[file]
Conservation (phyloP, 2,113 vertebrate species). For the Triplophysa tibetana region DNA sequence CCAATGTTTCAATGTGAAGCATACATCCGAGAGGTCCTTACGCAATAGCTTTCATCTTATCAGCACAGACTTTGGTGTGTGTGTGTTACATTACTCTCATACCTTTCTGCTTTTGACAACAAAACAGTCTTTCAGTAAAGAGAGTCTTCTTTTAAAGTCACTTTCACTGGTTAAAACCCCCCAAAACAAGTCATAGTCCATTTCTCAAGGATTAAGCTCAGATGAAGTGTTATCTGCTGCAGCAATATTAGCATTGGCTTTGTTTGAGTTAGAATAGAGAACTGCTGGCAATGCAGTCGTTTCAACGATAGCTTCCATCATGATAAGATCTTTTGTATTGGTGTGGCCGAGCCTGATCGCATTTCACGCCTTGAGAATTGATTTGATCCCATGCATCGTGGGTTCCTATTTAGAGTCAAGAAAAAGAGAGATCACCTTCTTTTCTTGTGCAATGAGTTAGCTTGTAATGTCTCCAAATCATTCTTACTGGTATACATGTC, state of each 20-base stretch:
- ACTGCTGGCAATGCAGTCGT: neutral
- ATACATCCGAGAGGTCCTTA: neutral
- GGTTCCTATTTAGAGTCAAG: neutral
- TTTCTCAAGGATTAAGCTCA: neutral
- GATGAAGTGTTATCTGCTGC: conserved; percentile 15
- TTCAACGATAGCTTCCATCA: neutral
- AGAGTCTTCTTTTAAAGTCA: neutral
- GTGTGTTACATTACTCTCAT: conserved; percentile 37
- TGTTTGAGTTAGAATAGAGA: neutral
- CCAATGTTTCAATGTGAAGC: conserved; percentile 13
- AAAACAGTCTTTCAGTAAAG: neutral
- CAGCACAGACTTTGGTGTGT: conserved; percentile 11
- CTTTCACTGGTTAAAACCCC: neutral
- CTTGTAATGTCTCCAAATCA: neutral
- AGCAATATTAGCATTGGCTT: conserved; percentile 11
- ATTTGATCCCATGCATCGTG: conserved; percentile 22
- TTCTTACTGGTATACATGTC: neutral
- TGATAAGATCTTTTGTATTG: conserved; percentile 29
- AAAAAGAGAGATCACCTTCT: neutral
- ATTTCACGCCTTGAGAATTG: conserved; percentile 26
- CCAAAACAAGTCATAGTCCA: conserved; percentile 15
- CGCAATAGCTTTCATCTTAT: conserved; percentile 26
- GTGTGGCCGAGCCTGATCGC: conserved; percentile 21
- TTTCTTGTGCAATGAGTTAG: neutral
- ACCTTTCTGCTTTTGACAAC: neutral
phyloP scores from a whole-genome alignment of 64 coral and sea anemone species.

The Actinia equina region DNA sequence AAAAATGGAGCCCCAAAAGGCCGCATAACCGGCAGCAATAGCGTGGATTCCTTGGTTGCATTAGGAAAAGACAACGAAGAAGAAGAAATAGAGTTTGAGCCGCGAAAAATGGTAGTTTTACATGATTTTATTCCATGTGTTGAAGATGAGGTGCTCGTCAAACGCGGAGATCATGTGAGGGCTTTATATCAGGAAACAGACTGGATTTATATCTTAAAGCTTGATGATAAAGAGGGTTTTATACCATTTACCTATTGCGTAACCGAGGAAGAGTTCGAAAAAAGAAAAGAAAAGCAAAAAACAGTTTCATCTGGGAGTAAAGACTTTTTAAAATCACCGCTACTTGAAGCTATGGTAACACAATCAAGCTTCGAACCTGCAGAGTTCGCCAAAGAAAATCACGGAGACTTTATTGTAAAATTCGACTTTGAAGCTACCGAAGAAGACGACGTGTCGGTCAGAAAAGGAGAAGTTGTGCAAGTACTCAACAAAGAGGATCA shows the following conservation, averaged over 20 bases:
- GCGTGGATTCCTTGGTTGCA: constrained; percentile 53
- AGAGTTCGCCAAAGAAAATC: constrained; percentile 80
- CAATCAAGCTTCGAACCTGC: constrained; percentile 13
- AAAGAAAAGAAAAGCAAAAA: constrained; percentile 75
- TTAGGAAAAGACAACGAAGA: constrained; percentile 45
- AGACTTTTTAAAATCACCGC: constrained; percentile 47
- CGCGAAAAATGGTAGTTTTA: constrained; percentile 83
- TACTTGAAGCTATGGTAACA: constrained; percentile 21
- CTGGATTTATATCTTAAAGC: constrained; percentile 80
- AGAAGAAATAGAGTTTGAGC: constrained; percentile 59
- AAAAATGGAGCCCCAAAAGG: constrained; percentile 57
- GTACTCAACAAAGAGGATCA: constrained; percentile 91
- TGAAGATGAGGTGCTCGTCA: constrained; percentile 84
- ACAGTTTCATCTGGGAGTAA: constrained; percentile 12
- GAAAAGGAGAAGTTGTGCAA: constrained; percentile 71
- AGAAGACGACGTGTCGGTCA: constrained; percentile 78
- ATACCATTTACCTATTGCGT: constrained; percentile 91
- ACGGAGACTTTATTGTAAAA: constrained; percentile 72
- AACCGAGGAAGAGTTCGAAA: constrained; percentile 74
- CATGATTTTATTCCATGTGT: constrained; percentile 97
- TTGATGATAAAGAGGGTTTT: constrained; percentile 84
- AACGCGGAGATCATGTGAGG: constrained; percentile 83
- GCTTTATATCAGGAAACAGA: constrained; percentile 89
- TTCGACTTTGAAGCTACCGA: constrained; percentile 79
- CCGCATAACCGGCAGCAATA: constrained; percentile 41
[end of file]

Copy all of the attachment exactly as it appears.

Conservation (phyloP, 2,113 vertebrate species). For the Triplophysa tibetana region DNA sequence CCAATGTTTCAATGTGAAGCATACATCCGAGAGGTCCTTACGCAATAGCTTTCATCTTATCAGCACAGACTTTGGTGTGTGTGTGTTACATTACTCTCATACCTTTCTGCTTTTGACAACAAAACAGTCTTTCAGTAAAGAGAGTCTTCTTTTAAAGTCACTTTCACTGGTTAAAACCCCCCAAAACAAGTCATAGTCCATTTCTCAAGGATTAAGCTCAGATGAAGTGTTATCTGCTGCAGCAATATTAGCATTGGCTTTGTTTGAGTTAGAATAGAGAACTGCTGGCAATGCAGTCGTTTCAACGATAGCTTCCATCATGATAAGATCTTTTGTATTGGTGTGGCCGAGCCTGATCGCATTTCACGCCTTGAGAATTGATTTGATCCCATGCATCGTGGGTTCCTATTTAGAGTCAAGAAAAAGAGAGATCACCTTCTTTTCTTGTGCAATGAGTTAGCTTGTAATGTCTCCAAATCATTCTTACTGGTATACATGTC, state of each 20-base stretch:
- ACTGCTGGCAATGCAGTCGT: neutral
- ATACATCCGAGAGGTCCTTA: neutral
- GGTTCCTATTTAGAGTCAAG: neutral
- TTTCTCAAGGATTAAGCTCA: neutral
- GATGAAGTGTTATCTGCTGC: conserved; percentile 15
- TTCAACGATAGCTTCCATCA: neutral
- AGAGTCTTCTTTTAAAGTCA: neutral
- GTGTGTTACATTACTCTCAT: conserved; percentile 37
- TGTTTGAGTTAGAATAGAGA: neutral
- CCAATGTTTCAATGTGAAGC: conserved; percentile 13
- AAAACAGTCTTTCAGTAAAG: neutral
- CAGCACAGACTTTGGTGTGT: conserved; percentile 11
- CTTTCACTGGTTAAAACCCC: neutral
- CTTGTAATGTCTCCAAATCA: neutral
- AGCAATATTAGCATTGGCTT: conserved; percentile 11
- ATTTGATCCCATGCATCGTG: conserved; percentile 22
- TTCTTACTGGTATACATGTC: neutral
- TGATAAGATCTTTTGTATTG: conserved; percentile 29
- AAAAAGAGAGATCACCTTCT: neutral
- ATTTCACGCCTTGAGAATTG: conserved; percentile 26
- CCAAAACAAGTCATAGTCCA: conserved; percentile 15
- CGCAATAGCTTTCATCTTAT: conserved; percentile 26
- GTGTGGCCGAGCCTGATCGC: conserved; percentile 21
- TTTCTTGTGCAATGAGTTAG: neutral
- ACCTTTCTGCTTTTGACAAC: neutral
phyloP scores from a whole-genome alignment of 64 coral and sea anemone species.

The Actinia equina region DNA sequence AAAAATGGAGCCCCAAAAGGCCGCATAACCGGCAGCAATAGCGTGGATTCCTTGGTTGCATTAGGAAAAGACAACGAAGAAGAAGAAATAGAGTTTGAGCCGCGAAAAATGGTAGTTTTACATGATTTTATTCCATGTGTTGAAGATGAGGTGCTCGTCAAACGCGGAGATCATGTGAGGGCTTTATATCAGGAAACAGACTGGATTTATATCTTAAAGCTTGATGATAAAGAGGGTTTTATACCATTTACCTATTGCGTAACCGAGGAAGAGTTCGAAAAAAGAAAAGAAAAGCAAAAAACAGTTTCATCTGGGAGTAAAGACTTTTTAAAATCACCGCTACTTGAAGCTATGGTAACACAATCAAGCTTCGAACCTGCAGAGTTCGCCAAAGAAAATCACGGAGACTTTATTGTAAAATTCGACTTTGAAGCTACCGAAGAAGACGACGTGTCGGTCAGAAAAGGAGAAGTTGTGCAAGTACTCAACAAAGAGGATCA shows the following conservation, averaged over 20 bases:
- GCGTGGATTCCTTGGTTGCA: constrained; percentile 53
- AGAGTTCGCCAAAGAAAATC: constrained; percentile 80
- CAATCAAGCTTCGAACCTGC: constrained; percentile 13
- AAAGAAAAGAAAAGCAAAAA: constrained; percentile 75
- TTAGGAAAAGACAACGAAGA: constrained; percentile 45
- AGACTTTTTAAAATCACCGC: constrained; percentile 47
- CGCGAAAAATGGTAGTTTTA: constrained; percentile 83
- TACTTGAAGCTATGGTAACA: constrained; percentile 21
- CTGGATTTATATCTTAAAGC: constrained; percentile 80
- AGAAGAAATAGAGTTTGAGC: constrained; percentile 59
- AAAAATGGAGCCCCAAAAGG: constrained; percentile 57
- GTACTCAACAAAGAGGATCA: constrained; percentile 91
- TGAAGATGAGGTGCTCGTCA: constrained; percentile 84
- ACAGTTTCATCTGGGAGTAA: constrained; percentile 12
- GAAAAGGAGAAGTTGTGCAA: constrained; percentile 71
- AGAAGACGACGTGTCGGTCA: constrained; percentile 78
- ATACCATTTACCTATTGCGT: constrained; percentile 91
- ACGGAGACTTTATTGTAAAA: constrained; percentile 72
- AACCGAGGAAGAGTTCGAAA: constrained; percentile 74
- CATGATTTTATTCCATGTGT: constrained; percentile 97
- TTGATGATAAAGAGGGTTTT: constrained; percentile 84
- AACGCGGAGATCATGTGAGG: constrained; percentile 83
- GCTTTATATCAGGAAACAGA: constrained; percentile 89
- TTCGACTTTGAAGCTACCGA: constrained; percentile 79
- CCGCATAACCGGCAGCAATA: constrained; percentile 41